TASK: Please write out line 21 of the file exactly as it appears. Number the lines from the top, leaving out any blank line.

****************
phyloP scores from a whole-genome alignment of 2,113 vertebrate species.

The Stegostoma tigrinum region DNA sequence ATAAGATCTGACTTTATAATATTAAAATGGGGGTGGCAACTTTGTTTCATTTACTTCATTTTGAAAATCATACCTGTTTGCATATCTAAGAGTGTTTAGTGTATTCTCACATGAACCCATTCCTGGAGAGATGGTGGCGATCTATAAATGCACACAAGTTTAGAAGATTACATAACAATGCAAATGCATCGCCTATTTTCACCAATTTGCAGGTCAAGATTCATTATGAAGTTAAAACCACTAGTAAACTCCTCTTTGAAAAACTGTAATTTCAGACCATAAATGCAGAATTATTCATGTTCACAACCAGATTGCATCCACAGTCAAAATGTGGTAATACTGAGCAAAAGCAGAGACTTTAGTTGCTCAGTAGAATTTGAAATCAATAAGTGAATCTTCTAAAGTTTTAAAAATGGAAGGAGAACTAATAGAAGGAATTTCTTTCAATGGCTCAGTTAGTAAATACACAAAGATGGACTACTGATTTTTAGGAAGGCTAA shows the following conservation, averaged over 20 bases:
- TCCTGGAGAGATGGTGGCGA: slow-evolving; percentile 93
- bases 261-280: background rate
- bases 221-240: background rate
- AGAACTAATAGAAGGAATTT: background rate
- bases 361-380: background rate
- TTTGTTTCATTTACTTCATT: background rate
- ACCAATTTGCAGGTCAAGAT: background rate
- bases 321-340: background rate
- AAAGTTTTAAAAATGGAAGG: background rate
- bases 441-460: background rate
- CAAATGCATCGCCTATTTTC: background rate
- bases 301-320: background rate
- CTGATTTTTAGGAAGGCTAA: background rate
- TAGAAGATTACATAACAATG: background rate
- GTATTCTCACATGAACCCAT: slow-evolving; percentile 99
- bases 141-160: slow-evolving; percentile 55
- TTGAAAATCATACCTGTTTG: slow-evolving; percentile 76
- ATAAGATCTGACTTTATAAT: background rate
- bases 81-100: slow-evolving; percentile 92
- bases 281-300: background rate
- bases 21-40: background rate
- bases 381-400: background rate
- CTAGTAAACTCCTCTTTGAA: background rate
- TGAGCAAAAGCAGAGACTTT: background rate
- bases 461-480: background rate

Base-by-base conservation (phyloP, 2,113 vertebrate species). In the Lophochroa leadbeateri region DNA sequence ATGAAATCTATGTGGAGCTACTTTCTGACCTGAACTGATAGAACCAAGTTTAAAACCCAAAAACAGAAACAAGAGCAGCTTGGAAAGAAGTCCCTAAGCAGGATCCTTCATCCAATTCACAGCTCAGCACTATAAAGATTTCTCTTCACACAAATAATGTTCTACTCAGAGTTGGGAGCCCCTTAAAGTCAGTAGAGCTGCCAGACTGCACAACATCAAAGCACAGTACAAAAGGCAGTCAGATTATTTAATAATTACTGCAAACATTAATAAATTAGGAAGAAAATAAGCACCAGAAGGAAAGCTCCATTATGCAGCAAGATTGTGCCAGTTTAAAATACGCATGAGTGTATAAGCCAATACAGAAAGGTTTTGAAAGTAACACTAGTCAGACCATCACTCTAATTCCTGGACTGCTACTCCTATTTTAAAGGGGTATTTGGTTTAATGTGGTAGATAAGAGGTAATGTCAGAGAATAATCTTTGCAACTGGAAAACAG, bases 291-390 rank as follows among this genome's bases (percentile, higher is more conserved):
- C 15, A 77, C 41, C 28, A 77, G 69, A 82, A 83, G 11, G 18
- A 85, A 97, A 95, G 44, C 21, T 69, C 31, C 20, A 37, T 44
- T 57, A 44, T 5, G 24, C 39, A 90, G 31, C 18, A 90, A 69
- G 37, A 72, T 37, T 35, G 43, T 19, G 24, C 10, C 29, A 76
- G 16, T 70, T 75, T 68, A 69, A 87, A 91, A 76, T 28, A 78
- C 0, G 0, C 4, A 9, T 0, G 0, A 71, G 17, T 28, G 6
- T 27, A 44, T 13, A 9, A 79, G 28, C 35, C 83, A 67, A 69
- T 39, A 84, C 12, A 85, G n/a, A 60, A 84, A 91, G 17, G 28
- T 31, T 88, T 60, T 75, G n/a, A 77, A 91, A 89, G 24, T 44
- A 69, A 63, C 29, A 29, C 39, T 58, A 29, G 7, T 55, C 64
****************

- bases 81-100: slow-evolving; percentile 92